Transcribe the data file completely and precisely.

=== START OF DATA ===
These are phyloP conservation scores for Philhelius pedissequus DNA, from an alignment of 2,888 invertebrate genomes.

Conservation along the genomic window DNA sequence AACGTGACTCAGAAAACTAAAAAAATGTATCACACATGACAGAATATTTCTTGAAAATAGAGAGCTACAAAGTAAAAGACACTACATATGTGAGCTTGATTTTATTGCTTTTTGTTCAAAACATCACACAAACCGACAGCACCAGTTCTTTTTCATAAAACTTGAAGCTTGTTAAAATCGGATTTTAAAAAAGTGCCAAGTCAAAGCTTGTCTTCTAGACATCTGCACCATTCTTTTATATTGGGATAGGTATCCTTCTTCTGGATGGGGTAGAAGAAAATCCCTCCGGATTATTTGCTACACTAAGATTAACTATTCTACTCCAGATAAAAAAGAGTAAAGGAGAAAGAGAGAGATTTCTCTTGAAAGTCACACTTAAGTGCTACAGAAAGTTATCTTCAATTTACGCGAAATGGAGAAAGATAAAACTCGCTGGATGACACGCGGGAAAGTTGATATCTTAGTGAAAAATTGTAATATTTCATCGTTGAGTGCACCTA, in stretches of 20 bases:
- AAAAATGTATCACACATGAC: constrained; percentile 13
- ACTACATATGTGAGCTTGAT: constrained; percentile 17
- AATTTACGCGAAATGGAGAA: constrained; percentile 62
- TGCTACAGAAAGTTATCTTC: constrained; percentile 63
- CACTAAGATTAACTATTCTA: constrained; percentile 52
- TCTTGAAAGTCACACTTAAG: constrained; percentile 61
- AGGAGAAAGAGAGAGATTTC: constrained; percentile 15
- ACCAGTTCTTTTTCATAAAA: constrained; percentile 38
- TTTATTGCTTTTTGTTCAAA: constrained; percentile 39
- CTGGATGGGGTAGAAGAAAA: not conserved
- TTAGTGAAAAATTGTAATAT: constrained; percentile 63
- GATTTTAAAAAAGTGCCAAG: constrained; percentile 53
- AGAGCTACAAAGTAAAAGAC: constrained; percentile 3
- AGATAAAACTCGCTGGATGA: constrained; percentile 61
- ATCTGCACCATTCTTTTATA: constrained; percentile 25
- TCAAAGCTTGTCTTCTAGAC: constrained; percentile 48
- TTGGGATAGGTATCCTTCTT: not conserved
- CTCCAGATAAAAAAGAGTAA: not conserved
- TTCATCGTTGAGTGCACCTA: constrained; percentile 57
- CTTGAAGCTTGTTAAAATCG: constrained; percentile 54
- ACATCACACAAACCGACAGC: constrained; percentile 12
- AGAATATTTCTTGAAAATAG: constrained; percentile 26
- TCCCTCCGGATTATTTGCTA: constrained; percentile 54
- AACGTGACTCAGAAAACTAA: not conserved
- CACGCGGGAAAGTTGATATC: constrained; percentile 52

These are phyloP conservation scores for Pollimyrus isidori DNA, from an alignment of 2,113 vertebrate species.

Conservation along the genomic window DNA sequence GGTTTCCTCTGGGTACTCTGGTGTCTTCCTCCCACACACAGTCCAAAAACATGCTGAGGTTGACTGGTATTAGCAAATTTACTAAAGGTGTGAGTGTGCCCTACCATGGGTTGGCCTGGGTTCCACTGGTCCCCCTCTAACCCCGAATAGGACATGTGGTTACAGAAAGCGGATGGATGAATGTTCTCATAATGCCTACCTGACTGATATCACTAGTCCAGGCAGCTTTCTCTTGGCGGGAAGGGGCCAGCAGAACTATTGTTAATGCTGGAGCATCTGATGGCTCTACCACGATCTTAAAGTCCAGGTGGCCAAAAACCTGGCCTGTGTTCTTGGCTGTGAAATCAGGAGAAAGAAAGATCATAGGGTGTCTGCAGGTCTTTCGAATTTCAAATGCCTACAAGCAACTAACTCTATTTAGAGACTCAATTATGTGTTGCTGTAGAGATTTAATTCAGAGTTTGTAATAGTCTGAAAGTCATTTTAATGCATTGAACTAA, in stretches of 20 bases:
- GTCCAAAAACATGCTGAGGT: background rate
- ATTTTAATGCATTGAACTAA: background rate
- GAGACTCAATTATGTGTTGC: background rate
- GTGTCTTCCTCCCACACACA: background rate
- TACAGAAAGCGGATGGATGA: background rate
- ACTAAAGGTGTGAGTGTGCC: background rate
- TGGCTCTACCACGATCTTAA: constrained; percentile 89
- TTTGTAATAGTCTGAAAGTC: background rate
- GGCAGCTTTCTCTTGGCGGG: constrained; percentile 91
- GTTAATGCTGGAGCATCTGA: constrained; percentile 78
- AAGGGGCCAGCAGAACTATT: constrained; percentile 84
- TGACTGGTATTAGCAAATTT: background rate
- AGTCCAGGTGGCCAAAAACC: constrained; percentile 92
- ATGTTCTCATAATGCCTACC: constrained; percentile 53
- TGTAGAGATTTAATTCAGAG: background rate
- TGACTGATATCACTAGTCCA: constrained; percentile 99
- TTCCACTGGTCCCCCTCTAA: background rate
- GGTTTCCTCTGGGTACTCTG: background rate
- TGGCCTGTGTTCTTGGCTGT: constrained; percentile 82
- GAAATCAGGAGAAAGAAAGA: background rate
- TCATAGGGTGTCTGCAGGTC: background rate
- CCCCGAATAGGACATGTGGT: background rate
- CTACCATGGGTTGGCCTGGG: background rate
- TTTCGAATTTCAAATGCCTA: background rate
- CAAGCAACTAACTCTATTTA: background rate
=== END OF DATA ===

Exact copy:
These are phyloP conservation scores for Philhelius pedissequus DNA, from an alignment of 2,888 invertebrate genomes.

Conservation along the genomic window DNA sequence AACGTGACTCAGAAAACTAAAAAAATGTATCACACATGACAGAATATTTCTTGAAAATAGAGAGCTACAAAGTAAAAGACACTACATATGTGAGCTTGATTTTATTGCTTTTTGTTCAAAACATCACACAAACCGACAGCACCAGTTCTTTTTCATAAAACTTGAAGCTTGTTAAAATCGGATTTTAAAAAAGTGCCAAGTCAAAGCTTGTCTTCTAGACATCTGCACCATTCTTTTATATTGGGATAGGTATCCTTCTTCTGGATGGGGTAGAAGAAAATCCCTCCGGATTATTTGCTACACTAAGATTAACTATTCTACTCCAGATAAAAAAGAGTAAAGGAGAAAGAGAGAGATTTCTCTTGAAAGTCACACTTAAGTGCTACAGAAAGTTATCTTCAATTTACGCGAAATGGAGAAAGATAAAACTCGCTGGATGACACGCGGGAAAGTTGATATCTTAGTGAAAAATTGTAATATTTCATCGTTGAGTGCACCTA, in stretches of 20 bases:
- AAAAATGTATCACACATGAC: constrained; percentile 13
- ACTACATATGTGAGCTTGAT: constrained; percentile 17
- AATTTACGCGAAATGGAGAA: constrained; percentile 62
- TGCTACAGAAAGTTATCTTC: constrained; percentile 63
- CACTAAGATTAACTATTCTA: constrained; percentile 52
- TCTTGAAAGTCACACTTAAG: constrained; percentile 61
- AGGAGAAAGAGAGAGATTTC: constrained; percentile 15
- ACCAGTTCTTTTTCATAAAA: constrained; percentile 38
- TTTATTGCTTTTTGTTCAAA: constrained; percentile 39
- CTGGATGGGGTAGAAGAAAA: not conserved
- TTAGTGAAAAATTGTAATAT: constrained; percentile 63
- GATTTTAAAAAAGTGCCAAG: constrained; percentile 53
- AGAGCTACAAAGTAAAAGAC: constrained; percentile 3
- AGATAAAACTCGCTGGATGA: constrained; percentile 61
- ATCTGCACCATTCTTTTATA: constrained; percentile 25
- TCAAAGCTTGTCTTCTAGAC: constrained; percentile 48
- TTGGGATAGGTATCCTTCTT: not conserved
- CTCCAGATAAAAAAGAGTAA: not conserved
- TTCATCGTTGAGTGCACCTA: constrained; percentile 57
- CTTGAAGCTTGTTAAAATCG: constrained; percentile 54
- ACATCACACAAACCGACAGC: constrained; percentile 12
- AGAATATTTCTTGAAAATAG: constrained; percentile 26
- TCCCTCCGGATTATTTGCTA: constrained; percentile 54
- AACGTGACTCAGAAAACTAA: not conserved
- CACGCGGGAAAGTTGATATC: constrained; percentile 52

These are phyloP conservation scores for Pollimyrus isidori DNA, from an alignment of 2,113 vertebrate species.

Conservation along the genomic window DNA sequence GGTTTCCTCTGGGTACTCTGGTGTCTTCCTCCCACACACAGTCCAAAAACATGCTGAGGTTGACTGGTATTAGCAAATTTACTAAAGGTGTGAGTGTGCCCTACCATGGGTTGGCCTGGGTTCCACTGGTCCCCCTCTAACCCCGAATAGGACATGTGGTTACAGAAAGCGGATGGATGAATGTTCTCATAATGCCTACCTGACTGATATCACTAGTCCAGGCAGCTTTCTCTTGGCGGGAAGGGGCCAGCAGAACTATTGTTAATGCTGGAGCATCTGATGGCTCTACCACGATCTTAAAGTCCAGGTGGCCAAAAACCTGGCCTGTGTTCTTGGCTGTGAAATCAGGAGAAAGAAAGATCATAGGGTGTCTGCAGGTCTTTCGAATTTCAAATGCCTACAAGCAACTAACTCTATTTAGAGACTCAATTATGTGTTGCTGTAGAGATTTAATTCAGAGTTTGTAATAGTCTGAAAGTCATTTTAATGCATTGAACTAA, in stretches of 20 bases:
- GTCCAAAAACATGCTGAGGT: background rate
- ATTTTAATGCATTGAACTAA: background rate
- GAGACTCAATTATGTGTTGC: background rate
- GTGTCTTCCTCCCACACACA: background rate
- TACAGAAAGCGGATGGATGA: background rate
- ACTAAAGGTGTGAGTGTGCC: background rate
- TGGCTCTACCACGATCTTAA: constrained; percentile 89
- TTTGTAATAGTCTGAAAGTC: background rate
- GGCAGCTTTCTCTTGGCGGG: constrained; percentile 91
- GTTAATGCTGGAGCATCTGA: constrained; percentile 78
- AAGGGGCCAGCAGAACTATT: constrained; percentile 84
- TGACTGGTATTAGCAAATTT: background rate
- AGTCCAGGTGGCCAAAAACC: constrained; percentile 92
- ATGTTCTCATAATGCCTACC: constrained; percentile 53
- TGTAGAGATTTAATTCAGAG: background rate
- TGACTGATATCACTAGTCCA: constrained; percentile 99
- TTCCACTGGTCCCCCTCTAA: background rate
- GGTTTCCTCTGGGTACTCTG: background rate
- TGGCCTGTGTTCTTGGCTGT: constrained; percentile 82
- GAAATCAGGAGAAAGAAAGA: background rate
- TCATAGGGTGTCTGCAGGTC: background rate
- CCCCGAATAGGACATGTGGT: background rate
- CTACCATGGGTTGGCCTGGG: background rate
- TTTCGAATTTCAAATGCCTA: background rate
- CAAGCAACTAACTCTATTTA: background rate